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creative makers: anna oh

Something that I really love and want to get back to is interviewing other creative and stylish individuals. The connections I get to make in this city are more inspiring than anything else could ever be. I do tend to make connections with other women, not because I particularly choose to, but because there’s a deeper understanding between us about how our creative pursuits really affect the trajectory of our success – both professionally and personally. As women we are carriers of the responsibility to nurture families and raise the next generation. That added layer of pressure on top of trying to chase our dreams makes every step feel that much more crucial; every success and every failure is that much more important. Anyways, I digress.

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Today I introduce you to Anna, a fellow artist who is brimming with talent and just trying to make her way up in the world. She’s already got the hard part down, I mean just look at her illustrations. Now all she has to do is be patient and wait for the world to pay attention. I have no doubt that soon this girl’s IG followers with explode and I’ll be seeing her drawings all over the industry. Her work is effortlessly precise yet loose, a striking balance of form and free strokes.

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When did you start illustrating? How did you decide that pen and paper was your destiny?
I started drawing early in grade school–really the same time anyone else starts drawing. Nothing else really “clicked” with me like art did… and I threw myself into it wholeheartedly. Maybe art found me ūüėČ I haven’t stopped drawing since.

just one piece

One thing about me that (I hope) will always be true is that I love a good jumpsuit. I own like, 10. No that’s not an exaggeration. They are all different! This new one caught my eye immediately and though I didn’t want to like it, I just knew I couldn’t live without it.

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I am also obsessed with this hair cuff because.. well, it was made for hair like mine. Absolutely adore having my ponytail look more than just an afterthought.

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ode to a maxi

There comes a time every season when you see a dress and you just HAVE to have it. This irrepressible feeling is the measure by which you judge all your purchases. Say hello to the one that did it for me.

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I would never call myself trendy, but this dress is¬†undeniably “Boho Chic” which, let’s face it, is a trend that never goes away. I keep reading that the fashion world is at such a point of saturation that there are no huge trends anymore; buying is all over the place and everything that was once old is new again.

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Don’t know when it happened, but I no longer flaunt my legs so midi dresses and maxi dresses are now my dress silhouette staples. I¬†guess I’m just tryin’ to¬†keep it classy and comfortable. The uneven hem on this particular floral maxi dress has the perfect amount of flirt, revealing just a little skin as I walk.

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As a woman in her late 20s, my style is starting to¬†settle into its true form. It’s more pared down than it used to be, with an emphasis on quality over quantity (predictably so) while still retaining an openness to the avant garde. I love a great pattern, but neutrals are my thing too. I love the classics – a chambray shirt, a pencil skirt, a turtleneck sweater – but I also crave modernity with some twists to keep things interesting.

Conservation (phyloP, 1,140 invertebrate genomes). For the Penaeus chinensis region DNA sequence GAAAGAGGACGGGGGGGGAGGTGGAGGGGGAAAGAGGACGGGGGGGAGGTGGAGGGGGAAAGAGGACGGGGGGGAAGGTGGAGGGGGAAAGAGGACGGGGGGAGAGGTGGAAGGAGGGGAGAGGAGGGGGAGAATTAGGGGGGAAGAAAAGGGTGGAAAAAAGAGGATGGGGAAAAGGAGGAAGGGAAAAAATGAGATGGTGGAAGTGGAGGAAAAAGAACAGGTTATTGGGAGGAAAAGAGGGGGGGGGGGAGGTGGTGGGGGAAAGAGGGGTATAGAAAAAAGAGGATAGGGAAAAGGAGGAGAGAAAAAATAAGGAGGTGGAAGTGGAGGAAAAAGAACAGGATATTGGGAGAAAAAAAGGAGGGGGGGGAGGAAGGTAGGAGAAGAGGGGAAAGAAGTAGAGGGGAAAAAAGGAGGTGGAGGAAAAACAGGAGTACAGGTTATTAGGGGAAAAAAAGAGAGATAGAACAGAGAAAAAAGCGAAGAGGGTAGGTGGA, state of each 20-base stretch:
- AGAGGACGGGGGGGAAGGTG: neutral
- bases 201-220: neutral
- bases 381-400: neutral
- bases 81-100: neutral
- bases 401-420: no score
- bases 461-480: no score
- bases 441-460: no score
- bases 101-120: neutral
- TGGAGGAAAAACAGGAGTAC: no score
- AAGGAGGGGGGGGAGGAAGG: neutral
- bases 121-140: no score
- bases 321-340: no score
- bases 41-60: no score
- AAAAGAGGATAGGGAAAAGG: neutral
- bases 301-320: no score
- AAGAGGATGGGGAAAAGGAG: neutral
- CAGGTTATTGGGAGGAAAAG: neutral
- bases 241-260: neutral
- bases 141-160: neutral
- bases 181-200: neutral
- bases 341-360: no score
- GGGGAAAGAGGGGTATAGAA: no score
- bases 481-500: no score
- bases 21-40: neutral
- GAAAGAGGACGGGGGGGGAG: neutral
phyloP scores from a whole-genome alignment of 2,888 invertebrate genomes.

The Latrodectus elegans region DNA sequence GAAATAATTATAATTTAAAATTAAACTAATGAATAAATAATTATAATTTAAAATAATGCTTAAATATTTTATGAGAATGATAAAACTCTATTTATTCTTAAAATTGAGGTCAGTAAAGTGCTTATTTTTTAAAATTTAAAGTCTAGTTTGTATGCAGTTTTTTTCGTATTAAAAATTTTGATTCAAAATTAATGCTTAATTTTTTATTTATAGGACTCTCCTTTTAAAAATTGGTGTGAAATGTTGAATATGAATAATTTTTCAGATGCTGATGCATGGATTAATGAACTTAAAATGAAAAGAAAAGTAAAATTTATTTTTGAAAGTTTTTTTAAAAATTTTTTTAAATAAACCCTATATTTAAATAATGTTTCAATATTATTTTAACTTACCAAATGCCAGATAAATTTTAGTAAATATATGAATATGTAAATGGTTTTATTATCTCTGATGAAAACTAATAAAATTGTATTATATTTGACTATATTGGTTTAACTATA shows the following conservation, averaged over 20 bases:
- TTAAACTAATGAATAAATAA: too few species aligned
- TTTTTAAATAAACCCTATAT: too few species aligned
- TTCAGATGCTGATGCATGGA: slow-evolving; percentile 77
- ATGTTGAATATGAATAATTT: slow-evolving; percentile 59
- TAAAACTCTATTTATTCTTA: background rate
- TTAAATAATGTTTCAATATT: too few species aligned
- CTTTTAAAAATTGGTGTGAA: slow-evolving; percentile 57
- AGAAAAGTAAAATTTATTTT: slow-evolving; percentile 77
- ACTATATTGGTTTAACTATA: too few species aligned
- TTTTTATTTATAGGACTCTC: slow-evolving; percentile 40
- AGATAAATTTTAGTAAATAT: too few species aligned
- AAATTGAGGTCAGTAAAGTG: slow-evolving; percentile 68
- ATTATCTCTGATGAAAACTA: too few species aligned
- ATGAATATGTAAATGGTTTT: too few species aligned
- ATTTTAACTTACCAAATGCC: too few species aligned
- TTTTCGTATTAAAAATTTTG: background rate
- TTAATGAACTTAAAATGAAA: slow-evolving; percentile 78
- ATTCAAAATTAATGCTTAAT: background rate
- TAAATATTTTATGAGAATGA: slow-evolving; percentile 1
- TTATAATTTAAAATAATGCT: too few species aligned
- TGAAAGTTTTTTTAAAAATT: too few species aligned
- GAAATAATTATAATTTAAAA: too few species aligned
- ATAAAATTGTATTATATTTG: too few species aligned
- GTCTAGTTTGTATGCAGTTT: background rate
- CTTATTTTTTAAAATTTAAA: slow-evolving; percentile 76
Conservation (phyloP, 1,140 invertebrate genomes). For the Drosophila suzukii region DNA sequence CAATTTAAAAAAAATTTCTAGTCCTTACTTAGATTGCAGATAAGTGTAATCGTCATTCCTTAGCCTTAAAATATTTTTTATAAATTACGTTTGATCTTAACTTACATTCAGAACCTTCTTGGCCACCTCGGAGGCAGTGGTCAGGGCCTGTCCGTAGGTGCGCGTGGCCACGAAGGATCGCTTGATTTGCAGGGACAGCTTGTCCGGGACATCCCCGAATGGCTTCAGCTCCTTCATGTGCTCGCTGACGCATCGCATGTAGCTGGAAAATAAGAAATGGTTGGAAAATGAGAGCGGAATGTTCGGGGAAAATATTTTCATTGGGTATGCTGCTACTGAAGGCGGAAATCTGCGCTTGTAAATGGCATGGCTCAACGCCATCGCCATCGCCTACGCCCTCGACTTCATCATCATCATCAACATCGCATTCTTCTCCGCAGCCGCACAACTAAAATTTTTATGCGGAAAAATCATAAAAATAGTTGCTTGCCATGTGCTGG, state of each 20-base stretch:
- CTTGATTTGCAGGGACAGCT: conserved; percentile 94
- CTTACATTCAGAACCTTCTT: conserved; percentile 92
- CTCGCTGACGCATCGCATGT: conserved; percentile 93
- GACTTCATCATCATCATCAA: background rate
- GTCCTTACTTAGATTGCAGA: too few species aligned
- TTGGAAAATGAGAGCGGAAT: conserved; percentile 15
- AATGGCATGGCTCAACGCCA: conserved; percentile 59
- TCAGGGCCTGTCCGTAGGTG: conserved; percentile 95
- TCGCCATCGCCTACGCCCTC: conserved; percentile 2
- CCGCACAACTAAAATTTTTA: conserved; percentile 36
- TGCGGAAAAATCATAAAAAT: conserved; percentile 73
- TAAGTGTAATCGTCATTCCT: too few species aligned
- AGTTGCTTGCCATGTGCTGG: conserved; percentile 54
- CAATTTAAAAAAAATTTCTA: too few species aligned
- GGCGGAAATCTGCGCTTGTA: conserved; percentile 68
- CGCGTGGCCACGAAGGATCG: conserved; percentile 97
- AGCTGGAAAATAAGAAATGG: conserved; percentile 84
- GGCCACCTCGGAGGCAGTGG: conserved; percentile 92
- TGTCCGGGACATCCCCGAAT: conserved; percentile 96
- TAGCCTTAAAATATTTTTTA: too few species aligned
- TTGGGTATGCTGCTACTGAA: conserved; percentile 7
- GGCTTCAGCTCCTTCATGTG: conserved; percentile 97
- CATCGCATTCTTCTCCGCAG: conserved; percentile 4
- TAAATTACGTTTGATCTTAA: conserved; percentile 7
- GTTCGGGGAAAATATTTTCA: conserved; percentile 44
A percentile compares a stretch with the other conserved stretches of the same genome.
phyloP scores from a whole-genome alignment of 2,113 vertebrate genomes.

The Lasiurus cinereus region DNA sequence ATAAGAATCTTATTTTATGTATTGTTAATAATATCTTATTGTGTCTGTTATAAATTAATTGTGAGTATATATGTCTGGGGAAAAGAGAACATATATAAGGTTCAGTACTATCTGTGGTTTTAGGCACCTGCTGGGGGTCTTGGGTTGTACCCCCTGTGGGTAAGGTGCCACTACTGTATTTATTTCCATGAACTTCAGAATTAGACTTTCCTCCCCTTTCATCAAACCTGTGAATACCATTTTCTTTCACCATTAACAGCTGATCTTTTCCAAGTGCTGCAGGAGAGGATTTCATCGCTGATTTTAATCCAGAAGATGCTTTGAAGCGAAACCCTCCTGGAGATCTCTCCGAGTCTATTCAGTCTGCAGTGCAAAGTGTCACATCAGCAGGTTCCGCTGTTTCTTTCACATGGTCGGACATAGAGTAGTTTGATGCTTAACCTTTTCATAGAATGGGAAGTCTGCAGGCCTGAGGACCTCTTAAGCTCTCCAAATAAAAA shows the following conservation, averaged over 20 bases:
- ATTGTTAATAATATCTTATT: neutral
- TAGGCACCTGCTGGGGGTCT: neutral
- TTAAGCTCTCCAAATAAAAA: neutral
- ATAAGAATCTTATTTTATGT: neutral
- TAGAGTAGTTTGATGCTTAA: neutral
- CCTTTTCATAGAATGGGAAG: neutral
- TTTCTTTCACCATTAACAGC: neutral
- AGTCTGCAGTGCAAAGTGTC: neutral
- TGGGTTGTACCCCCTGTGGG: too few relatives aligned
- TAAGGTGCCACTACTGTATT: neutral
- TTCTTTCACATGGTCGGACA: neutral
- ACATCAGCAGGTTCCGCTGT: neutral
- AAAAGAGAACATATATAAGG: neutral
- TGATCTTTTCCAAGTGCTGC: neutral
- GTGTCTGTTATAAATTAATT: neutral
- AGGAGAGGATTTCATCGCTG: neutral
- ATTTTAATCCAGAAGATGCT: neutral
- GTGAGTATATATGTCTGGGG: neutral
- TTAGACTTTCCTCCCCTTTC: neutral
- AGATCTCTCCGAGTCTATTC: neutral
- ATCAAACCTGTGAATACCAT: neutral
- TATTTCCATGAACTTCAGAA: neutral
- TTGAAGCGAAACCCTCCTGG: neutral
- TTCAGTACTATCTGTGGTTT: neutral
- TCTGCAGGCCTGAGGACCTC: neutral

getting warmer

The temps in Atlanta are slowly rising, so you know what that means! Time for some closet refreshes and outfit posts featuring my favorite spring staples. I’ve been in need of new dresses in my life for quite some time now. I’m all about versatility so when I saw this buttondown shirtdress at Anthro, I knew I had to have it.

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[ dress / hat / handbag ]

transforming fashion

All too often art exhibitions will pass through this city before we get the chance to experience them. I know I’m guilty of missing out on some pretty incredible collections just because I let it slip my mind. But let me do you a favor and remind you of one you should make a priority before it vanishes!¬†This past November, Iris Van Herpen’s Transforming Fashion opened¬†at The High Museum in Atlanta and I was honored to be invited to a media preview and walk-through with the designer herself. The exhibition will be open until May 15th, 2016 so you’ve still got a few months to check it out (spoilers below)! Without further ado, here’s a peek at Iris’ innovative designs:

iris-van-herpen-transforming-fashion-16airis-van-herpen-transforming-fashion-7airis-van-herpen-transforming-fashion-4aTransforming Fashion marks the first museum exhibition of Van Herpen’s collections¬†in the US. In addition, this also is the first ever exhibition at the High to feature fashion design. It’s the single form of art that I think almost any¬†one can relate to. We interact with fashion every day in the sense that what we choose to wear is the image¬†we choose to present to the outside world. So we find it much easier to feel a certain way about a piece of clothing than we do about a performance piece or an abstract sculpture.iris-van-herpen-transforming-fashion-14airis-van-herpen-transforming-fashion-3airis-van-herpen-transforming-fashion-9aBut of course, this is not your everyday button-down and jeans. The pieces in the exhibition come from the entire range of Van Herpen’s collections, each inspired by a different element of the world (but I guess you could say that would be anything). From materials like water and metal to chemical phenomena like magnetism and smoke, her designs are as familiar as they are foreign.¬†I don’t envision myself actually wearing these things, much the same way I don’t envision all art I admire being the art I put in my home. They’re a statement. A meditation on the relationship we have with our world, making the invisible visible.iris-van-herpen-transforming-fashion-5airis-van-herpen-transforming-fashion-13a